Megalopas were collected from the plankton by dipnet from the Coos Bay estuary and transported in cold sea water to running seawater aquaria at the Oregon Institute of Marine Biology. Within 24 h of collection, 60 C. magister megalopas were placed into four treatment groups, cold water/high food, cold water/low food, warm water/high food and warm water/low food. Crabs were housed individually in flowthrough containers in seawater tables maintained at average temperatures of either 14 °C or 21 °C, temperatures corresponding to measured summer estuarine water temperatures at the mouth of Coos Bay (14 °C) and at the head of the South Slough in Coos Bay (21 °C). The seawater tables had a continuous supply of running, unfiltered aerated sea water at a salinity of 30–33 ‰, pumped on an incoming tide from near the mouth of Coos Bay. The high-food crabs were fed fresh chopped mussel daily, while the low-food crabs were allowed to feed on the same diet for only 4 h every fourth day for the duration of the study.
The crabs were monitored for 6 months to determine the effects of food level and temperature on size, growth rate and hemocyanin ontogeny. Carapace width at each instar was measured with calipers to 0.1 mm, and growth rate was recorded as the number of days between successive molts. Hemocyanin concentration and the first appearance of adult hemocyanin were determined by analysis of hemolymph proteins. Hemolymph samples were subjected to non-dissociating, non-denaturing, pH 7.4 PAGE (Terwilliger and Terwilliger, 1982). Amounts of 25S and 16S hemocyanin in each sample were quantified using video image analysis software (JAVA, Jandel Scientific). Images of pH 7.4 gels were captured using identical camera settings and magnifications. Each protein band was outlined, the background subtracted and the area and average intensity measured. Average intensity units were calculated using the equation: (255−average intensity)×area/10,000, which inverts the grayscale so that larger numbers equal high intensities. Hemolymph samples were also subjected to dissociating, denaturing SDS-PAGE (Laemmli, 1970) to analyze subunit composition. Statistical analyses (normality, homogeneity of variances, multiple t-tests) were performed between food groups. Apparent differences between cold-and warm-treatment groups are discussed below, but statistical analyses were not performed because of potential pseudoreplication resulting from the necessary separation of temperature treatments into different seawater tables.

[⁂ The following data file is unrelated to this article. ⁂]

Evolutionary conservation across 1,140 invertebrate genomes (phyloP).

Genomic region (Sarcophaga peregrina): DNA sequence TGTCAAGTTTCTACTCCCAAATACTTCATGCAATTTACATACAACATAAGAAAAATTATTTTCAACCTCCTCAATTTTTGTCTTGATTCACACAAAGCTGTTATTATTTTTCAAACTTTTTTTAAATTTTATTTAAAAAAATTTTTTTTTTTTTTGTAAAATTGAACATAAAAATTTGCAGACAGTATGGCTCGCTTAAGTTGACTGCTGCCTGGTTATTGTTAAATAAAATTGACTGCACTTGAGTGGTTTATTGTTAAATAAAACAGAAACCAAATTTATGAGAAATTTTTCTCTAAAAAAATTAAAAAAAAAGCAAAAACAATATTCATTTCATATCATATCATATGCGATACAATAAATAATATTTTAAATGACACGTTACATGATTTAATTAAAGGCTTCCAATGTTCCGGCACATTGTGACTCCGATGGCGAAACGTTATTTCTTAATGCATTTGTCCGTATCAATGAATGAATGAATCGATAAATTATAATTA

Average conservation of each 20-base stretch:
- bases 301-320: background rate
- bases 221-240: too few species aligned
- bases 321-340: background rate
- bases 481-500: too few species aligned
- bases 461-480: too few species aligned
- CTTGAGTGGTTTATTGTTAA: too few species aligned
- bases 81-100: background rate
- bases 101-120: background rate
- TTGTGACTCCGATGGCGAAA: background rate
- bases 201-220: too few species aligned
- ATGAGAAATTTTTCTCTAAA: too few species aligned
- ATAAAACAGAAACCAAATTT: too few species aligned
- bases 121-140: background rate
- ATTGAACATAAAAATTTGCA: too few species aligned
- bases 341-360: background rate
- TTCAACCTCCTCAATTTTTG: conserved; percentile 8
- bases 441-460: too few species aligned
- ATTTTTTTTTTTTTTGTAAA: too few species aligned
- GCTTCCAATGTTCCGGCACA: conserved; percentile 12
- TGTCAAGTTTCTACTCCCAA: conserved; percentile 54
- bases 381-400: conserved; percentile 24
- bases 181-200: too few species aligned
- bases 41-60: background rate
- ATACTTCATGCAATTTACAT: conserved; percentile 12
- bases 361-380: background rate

Effects of food level and temperature on size and intermolt duration
Crustacean growth appears incremental, since the external carapace increases in size only at ecdysis. During postmolt and intermolt, however, synthesis of muscle and internal organs proceeds at a high rate, and the premolt crab directs much metabolic activity towards formation of the new exoskeleton. The impact of food availability on growth is directly reflected in both carapace size-at-instar and intermolt duration.
During the first two instars, there was no appreciable difference in size among groups (Fig. 3). Crabs fed high food levels were significantly larger than those fed low food levels during third through fifth instar. Crabs raised in cold water were larger than those raised in warm water; the difference in carapace width was most dramatic after fourth instar.
Intermolt duration (number of days between successive molts) in crabs fed high food levels was significantly shorter than in crabs whose diets were limited (Fig. 4). Data are absent for the later instars in the cold water/low food and warm water/low food groups because the experiment was stopped after 6 months, before they had reached the next instar, not because mortality rates were high for these groups. Intermolt duration became progressively longer with each instar within each treatment group. Within the high food group, crabs in warm water had a shorter intermolt duration at a given instar than those in cold water. While one might expect warm water, a shorter molt cycle and ample food to result in larger crabs, that is not the case with this species. Larvae of C. magister also tended to grow larger in colder than in warmer water (Shirley et al., 1987; Sulkin and McKeen, 1994). Maximal growth of crustaceans probably occurs near a species-specific optimal range of temperatures. At temperatures of 9 and 18 °C, for example, the relationship between intermolt duration and instantaneous growth rate in Carcinus maenas zoea I changed, and overall growth was lower than at 12 °C (Anger, 1998; Dawirs et al., 1986).